first signs of overweight were observed.
We try to establish the highest weight the patient has ever had in
his life (obviously excluding pregnancy), when this was, and what
measures have hitherto been taken in an effort to reduce.
It has been our experience that those
patients who have been taking thyroid preparations for long periods
have a slightly lower average loss of weight under treatment with
hCG than those who have never taken thyroid. This is even so in
those patients who have been taking thyroid because they had an
abnormally low basal metabolic rate. In many of these cases the low
BMR is not due to any intrinsic deficiency of the thyroid gland, but
rather to a lack of diencephalic stimulation of the thyroid gland
via the anterior pituitary lobe. We never allow thyroid to be taken
during treatment, and yet a BMR which was very low before treatment
is usually found to be normal after a week or two of hCG + diet.
Needless to say, this does not apply to those cases in which a
thyroid deficiency has been produced by the surgical removal of a
part of an overactive gland. It is also most important to ascertain
whether the patient has taken diuretics (water eliminating pills) as
this also decreases the weight loss under the hCG regimen.
Returning to our procedure, we next ask
the patient a few questions to which he is held to reply simply with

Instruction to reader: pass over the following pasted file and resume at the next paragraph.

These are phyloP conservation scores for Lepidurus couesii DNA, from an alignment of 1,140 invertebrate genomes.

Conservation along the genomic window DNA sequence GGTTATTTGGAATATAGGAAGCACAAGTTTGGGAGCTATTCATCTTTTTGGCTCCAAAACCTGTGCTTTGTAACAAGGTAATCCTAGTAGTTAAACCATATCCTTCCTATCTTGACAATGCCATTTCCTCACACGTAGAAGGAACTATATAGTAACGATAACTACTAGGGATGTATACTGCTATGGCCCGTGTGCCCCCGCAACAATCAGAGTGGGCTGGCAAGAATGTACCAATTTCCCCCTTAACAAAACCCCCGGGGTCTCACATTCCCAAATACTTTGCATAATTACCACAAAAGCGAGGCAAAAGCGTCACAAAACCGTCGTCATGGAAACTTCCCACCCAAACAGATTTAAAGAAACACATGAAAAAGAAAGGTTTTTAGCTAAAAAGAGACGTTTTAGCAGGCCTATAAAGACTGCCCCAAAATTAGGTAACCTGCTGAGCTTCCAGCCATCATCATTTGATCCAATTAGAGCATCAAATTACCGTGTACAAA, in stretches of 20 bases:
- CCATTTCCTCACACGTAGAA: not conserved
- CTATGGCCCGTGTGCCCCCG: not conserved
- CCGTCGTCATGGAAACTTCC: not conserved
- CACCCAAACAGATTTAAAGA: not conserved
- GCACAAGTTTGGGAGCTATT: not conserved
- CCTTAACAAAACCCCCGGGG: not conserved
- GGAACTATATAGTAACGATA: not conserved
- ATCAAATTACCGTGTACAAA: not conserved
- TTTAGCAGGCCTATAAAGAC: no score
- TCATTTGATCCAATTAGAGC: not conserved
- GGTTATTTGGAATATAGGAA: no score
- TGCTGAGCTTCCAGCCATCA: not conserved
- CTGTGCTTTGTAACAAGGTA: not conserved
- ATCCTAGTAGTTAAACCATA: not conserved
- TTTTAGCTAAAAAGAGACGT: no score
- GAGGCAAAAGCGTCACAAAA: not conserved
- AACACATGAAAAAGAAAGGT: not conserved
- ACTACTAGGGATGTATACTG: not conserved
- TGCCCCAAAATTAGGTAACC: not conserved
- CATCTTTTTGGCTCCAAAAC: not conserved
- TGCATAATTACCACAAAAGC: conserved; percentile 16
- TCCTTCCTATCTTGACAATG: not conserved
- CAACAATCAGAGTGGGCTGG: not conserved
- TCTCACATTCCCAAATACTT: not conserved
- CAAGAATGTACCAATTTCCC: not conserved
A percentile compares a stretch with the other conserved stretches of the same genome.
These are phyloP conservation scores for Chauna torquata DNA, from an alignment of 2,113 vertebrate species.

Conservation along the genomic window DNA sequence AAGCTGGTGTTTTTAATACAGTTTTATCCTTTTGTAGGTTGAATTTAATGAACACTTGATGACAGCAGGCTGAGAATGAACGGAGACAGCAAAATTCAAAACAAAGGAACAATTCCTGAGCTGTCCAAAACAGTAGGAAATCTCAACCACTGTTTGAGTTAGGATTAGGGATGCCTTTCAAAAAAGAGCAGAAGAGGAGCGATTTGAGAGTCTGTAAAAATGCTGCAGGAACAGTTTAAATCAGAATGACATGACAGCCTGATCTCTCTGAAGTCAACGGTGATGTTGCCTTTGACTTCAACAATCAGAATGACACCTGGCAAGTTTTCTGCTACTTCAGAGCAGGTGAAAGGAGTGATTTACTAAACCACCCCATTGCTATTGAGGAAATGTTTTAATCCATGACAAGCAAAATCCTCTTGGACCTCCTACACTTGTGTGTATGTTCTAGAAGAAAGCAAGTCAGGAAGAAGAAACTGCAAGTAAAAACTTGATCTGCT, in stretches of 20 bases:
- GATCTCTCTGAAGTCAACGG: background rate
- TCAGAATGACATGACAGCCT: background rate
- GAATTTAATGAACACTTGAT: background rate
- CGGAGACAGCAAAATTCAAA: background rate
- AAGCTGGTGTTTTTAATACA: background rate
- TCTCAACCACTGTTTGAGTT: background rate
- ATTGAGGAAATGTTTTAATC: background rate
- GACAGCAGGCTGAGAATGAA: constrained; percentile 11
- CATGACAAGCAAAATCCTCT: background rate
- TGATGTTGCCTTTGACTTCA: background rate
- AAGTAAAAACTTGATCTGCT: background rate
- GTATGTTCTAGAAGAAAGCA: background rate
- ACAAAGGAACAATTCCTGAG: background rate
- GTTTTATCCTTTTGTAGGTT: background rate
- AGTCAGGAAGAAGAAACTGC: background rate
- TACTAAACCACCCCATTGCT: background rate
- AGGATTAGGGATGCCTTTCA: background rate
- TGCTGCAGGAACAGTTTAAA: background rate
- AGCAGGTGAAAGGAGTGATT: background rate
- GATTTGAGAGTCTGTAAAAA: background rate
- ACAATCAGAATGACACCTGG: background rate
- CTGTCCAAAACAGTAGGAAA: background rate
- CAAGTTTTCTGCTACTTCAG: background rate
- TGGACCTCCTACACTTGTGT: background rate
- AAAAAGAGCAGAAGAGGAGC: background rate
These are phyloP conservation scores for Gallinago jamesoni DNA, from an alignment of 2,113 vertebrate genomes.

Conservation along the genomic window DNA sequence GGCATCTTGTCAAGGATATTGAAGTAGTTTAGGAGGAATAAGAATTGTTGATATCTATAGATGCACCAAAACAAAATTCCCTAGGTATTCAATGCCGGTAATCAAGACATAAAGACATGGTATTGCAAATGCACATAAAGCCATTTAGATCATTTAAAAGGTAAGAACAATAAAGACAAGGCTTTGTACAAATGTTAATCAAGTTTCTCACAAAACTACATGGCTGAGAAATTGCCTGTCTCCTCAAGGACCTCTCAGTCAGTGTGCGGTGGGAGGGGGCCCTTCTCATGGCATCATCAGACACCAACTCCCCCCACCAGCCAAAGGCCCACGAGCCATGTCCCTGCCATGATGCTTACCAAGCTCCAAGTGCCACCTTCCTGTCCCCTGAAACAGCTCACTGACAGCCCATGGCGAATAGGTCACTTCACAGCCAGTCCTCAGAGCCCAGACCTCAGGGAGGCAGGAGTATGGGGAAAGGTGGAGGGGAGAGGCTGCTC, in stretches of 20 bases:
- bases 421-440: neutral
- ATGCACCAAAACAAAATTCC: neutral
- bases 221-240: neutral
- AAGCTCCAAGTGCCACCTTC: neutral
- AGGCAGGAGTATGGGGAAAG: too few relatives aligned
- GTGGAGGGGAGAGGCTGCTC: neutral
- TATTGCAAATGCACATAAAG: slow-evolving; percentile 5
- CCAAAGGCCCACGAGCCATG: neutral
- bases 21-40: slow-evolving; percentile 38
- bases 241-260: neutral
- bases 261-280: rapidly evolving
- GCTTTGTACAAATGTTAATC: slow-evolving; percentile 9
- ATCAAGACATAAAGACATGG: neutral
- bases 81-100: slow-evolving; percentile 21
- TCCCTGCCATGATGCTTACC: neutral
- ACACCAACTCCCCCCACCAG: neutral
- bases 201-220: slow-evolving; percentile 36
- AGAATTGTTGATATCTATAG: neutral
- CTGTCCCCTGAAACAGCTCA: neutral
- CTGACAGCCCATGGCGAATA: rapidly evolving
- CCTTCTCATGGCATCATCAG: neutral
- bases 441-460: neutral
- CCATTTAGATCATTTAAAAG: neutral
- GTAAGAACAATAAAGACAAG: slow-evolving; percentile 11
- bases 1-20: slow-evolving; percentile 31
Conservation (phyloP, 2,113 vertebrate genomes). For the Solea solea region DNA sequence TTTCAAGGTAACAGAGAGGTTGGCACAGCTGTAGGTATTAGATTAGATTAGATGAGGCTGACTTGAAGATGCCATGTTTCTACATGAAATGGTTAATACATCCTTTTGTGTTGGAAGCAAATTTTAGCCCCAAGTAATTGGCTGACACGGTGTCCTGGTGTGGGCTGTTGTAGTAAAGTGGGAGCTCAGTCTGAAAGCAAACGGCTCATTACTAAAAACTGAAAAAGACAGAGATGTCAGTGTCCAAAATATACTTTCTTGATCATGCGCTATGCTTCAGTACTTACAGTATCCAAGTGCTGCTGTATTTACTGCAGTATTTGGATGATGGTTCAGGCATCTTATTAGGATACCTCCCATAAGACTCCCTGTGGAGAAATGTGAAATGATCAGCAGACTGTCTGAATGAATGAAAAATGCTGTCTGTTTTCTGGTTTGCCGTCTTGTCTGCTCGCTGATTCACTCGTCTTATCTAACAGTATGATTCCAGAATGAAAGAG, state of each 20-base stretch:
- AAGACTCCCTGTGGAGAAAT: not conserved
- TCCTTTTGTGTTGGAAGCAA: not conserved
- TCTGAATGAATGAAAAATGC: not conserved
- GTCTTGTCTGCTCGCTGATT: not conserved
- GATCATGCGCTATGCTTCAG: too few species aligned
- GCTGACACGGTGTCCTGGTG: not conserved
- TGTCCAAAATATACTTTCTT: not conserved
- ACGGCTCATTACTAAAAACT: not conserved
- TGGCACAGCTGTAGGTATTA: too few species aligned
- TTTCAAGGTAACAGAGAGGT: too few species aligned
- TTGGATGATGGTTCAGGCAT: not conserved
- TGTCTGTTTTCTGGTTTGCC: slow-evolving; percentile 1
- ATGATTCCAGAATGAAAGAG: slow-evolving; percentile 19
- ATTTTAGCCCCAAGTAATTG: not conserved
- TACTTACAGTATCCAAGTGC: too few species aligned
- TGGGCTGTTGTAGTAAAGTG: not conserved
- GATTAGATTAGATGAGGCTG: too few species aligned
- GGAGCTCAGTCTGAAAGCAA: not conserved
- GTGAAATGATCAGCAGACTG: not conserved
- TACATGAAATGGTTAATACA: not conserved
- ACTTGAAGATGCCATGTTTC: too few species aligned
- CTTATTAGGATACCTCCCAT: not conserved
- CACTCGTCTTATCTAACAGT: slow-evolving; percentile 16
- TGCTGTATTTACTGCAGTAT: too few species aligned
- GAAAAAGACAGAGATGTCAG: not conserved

“yes” or “no”. These questions are: Do you suffer from headaches?
rheumatic pains? menstrual disorders? constipation? breathlessness
or exertion? swollen ankles? Do you consider yourself greedy? Do you
feel the need to eat snacks between meals?
The patient then strips and is weighed
and measured. The normal weight for his height, age, skeletal and
muscular build is established from tables of statistical averages,
whereby in women it is often necessary to make an allowance for
particularly large and heavy breasts. The degree of overweight is
then calculated, and from this the duration of treatment can be
roughly assessed on the basis of an average loss of weight of a
little less than a pound, say 300-400 grams-per injection, per day.
It is a particularly interesting feature of the hCG treatment that
in reasonably cooperative patients this figure is remarkably
constant, regardless of sex, age and degree of overweight.
The Duration of Treatment
Patients who need to lose 15 pounds (7
kg.) or less require 26 days treatment with 23 daily injections. The
extra three days are needed because all patients must continue the
500-calorie diet for three days after the last injection. This is a
very essential part of the treatment, because if they start eating
normally as long as there is even a trace of hCG in their body they
put on weight alarmingly at the end of the treatment. After three
days when all the hCG has been eliminated this does not happen,
because the blood is then no longer saturated with food and can thus
accommodate an extra influx from the intestines without increasing
its volume by retaining water.
We never give a treatment lasting less
than 26 days, even in patients needing to lose only 5 pounds. It
seems that even in the mildest cases of obesity the diencephalon
requires about three weeks rest from the maximal exertion to which
it has been previously subjected in order to regain fully its normal
fat-banking capacity. Clinically this expresses itself, in the fact
that, when in these mild cases, treatment is stopped as soon as the
weight is normal, which may be achieved in a week, it is much more
easily regained than after a full course of 23 injections.
As soon as such patients have lost all
their abnormal superfluous fat, they at once begin to feel